As of today, the 2024 international amateur signing period is officially open. The Athletics have made a number of moves during the signing period in the past few years, and they're expected to be active in 2024 as well.
Right hander Luis Morales is one of the most recent additions for the A's, signed in January of last year. Infielder Jordan Diaz and outfielder Lazaro Armenteros were also signed as international amateurs, both of whom occupy spots on the A's 40-man roster.
What is international amateur free agency?
The IAFA process is a means of allowing players to enter into MLB systems, as they are not eligible for the Rule 4 draft due to their residency status. Players must meet the following criteria to be eligible:
- Must reside outside of the United States, Canada, and Puerto Rico, and cannot have attended high school in any of those locations within the last year
- Must turn 16 years old before September 1st, 2024
IAFA is different from international free agency. Players like Yoshinobu Yamamoto, who came over at 25 years old and with the requisite six years of professional experience, fall under a different set of rules than IAFA.
How do team budgets work?
Teams are assigned an IAFA budget based on a few factors, including signing or losing free agents with a qualifying offer attached and luxury tax spending the previous season. All teams receive a minimum of $4.75 million in bonus pool money, with teams with Competitive Balance Draft Picks being given slightly more. In April 2023, Baseball America reported ($) that the Athletics have a bonus pool cap of $6.52 million.
Technically speaking, these are hard caps, meaning that teams are not allowed to spend more than their allotted amount. However, teams can increase their total budget by up to 60% by acquiring IAFA money in trades. Teams can increase their total budget by up to $250k per trade.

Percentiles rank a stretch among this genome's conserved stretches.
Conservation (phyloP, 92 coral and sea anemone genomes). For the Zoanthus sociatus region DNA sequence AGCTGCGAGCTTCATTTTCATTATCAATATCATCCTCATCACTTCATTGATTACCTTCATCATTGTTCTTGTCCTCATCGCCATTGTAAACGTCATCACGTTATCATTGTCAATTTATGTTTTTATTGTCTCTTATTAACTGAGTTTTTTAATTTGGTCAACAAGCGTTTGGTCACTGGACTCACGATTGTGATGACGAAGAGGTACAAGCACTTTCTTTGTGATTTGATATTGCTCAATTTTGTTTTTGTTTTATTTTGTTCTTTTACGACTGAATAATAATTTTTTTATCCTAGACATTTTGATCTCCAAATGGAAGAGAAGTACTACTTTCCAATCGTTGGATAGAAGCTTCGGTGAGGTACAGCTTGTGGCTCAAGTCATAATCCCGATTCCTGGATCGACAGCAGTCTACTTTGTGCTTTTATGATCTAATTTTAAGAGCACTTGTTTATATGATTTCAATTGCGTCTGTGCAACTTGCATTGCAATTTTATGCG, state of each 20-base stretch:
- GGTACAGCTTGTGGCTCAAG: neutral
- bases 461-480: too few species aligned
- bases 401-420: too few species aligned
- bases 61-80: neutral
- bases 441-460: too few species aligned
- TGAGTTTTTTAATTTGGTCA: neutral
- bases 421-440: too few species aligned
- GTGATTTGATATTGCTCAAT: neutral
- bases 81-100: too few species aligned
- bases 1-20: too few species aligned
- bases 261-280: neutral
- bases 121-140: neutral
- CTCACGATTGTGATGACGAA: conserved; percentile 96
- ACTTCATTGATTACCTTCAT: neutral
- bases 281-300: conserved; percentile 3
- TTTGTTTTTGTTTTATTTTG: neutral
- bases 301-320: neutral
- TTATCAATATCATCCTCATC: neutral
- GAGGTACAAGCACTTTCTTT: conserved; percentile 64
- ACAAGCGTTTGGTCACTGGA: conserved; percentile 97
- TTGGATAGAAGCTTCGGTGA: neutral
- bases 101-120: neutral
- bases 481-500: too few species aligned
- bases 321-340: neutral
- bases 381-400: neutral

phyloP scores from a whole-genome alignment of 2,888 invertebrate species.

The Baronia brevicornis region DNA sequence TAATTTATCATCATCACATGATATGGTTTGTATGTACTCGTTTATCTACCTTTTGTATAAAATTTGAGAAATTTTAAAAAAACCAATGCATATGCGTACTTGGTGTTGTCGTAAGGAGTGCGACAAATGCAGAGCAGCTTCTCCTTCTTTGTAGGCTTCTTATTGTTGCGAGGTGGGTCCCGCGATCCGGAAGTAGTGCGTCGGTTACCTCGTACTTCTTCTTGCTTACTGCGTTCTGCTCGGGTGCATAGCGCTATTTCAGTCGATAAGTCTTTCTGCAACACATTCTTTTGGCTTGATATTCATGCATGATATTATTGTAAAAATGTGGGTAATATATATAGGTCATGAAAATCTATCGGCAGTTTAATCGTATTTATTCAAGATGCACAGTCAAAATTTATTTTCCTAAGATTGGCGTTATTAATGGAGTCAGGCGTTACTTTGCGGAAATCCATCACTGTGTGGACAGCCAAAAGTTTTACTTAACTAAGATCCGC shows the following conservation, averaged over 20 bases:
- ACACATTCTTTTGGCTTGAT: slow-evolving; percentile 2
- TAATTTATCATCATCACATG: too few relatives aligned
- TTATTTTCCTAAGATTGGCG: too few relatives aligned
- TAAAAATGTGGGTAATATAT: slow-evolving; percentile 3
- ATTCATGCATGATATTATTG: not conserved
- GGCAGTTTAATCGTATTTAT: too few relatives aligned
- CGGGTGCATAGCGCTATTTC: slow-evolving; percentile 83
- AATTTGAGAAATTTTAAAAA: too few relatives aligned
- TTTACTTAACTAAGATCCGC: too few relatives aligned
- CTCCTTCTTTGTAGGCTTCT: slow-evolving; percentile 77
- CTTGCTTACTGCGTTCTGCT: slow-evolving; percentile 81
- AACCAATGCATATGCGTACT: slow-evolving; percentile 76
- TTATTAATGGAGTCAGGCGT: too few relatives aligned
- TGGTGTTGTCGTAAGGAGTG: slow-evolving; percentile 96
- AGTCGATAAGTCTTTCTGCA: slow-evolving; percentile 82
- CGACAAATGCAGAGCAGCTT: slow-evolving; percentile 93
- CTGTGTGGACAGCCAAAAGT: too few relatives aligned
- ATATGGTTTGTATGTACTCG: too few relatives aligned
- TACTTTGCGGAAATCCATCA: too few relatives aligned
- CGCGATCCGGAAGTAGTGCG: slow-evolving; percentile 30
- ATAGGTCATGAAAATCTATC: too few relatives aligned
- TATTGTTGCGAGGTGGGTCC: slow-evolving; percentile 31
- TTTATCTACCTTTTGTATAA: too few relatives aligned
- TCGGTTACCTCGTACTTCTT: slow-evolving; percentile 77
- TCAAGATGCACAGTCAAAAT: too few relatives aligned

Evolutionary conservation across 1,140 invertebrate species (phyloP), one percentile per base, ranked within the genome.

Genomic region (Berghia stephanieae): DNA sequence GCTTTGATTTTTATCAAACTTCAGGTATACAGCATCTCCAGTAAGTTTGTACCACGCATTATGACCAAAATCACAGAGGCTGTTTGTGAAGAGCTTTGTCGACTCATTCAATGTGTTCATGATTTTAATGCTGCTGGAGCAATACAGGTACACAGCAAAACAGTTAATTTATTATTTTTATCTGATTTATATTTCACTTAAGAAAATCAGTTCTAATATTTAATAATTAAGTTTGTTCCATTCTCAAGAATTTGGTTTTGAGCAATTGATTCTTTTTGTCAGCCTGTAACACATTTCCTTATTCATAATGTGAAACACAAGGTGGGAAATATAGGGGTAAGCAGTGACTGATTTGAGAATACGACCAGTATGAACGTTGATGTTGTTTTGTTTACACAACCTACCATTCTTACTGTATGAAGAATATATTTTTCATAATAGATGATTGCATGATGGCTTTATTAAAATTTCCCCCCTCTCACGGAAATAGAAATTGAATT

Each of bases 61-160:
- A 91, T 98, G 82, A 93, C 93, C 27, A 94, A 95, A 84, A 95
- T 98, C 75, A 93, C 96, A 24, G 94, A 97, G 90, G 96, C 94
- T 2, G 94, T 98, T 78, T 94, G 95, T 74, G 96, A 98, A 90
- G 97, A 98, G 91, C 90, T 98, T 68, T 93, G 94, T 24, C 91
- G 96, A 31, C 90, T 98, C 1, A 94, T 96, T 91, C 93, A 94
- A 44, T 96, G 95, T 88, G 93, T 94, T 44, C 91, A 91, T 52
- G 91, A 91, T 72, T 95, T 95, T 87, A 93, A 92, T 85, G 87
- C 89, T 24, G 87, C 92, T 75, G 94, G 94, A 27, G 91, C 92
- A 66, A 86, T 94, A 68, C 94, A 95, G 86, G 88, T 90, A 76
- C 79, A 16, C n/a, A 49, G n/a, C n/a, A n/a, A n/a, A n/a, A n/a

Are there limits on how many players a team can sign?
No, as long as the team stays within its budget. It's important to note that players who sign for fewer than $10k are not counted toward the team's total budget figure. Teams can and frequently do sign a number of players in IAFA.
One major difference between 2024 and MLB several years ago is that the league forced teams to contract their number of minor league affiliates. We used to see teams with several DSL teams and countless players within the organization. Organizations these days can have a maximum of six affiliated teams, which limits the number of players an org can control.
Will the Athletics be active in IAFA?
I'd expect them to be, yes. They've been linked to a number of guys in the top-50, and have had some success rebuilding their IAFA program over the years. Robert Puason is the most notable bust in recent years, but the A's have also pulled a number of guys that are real contributors to their minor league system and should be contributing in the majors in 2024.
IAFA is a great way for teams to add talent to their systems, and the A's are no different. The system isn't seen as objectively strong so pulling a couple of the top names on the board would be a big plus for this organization.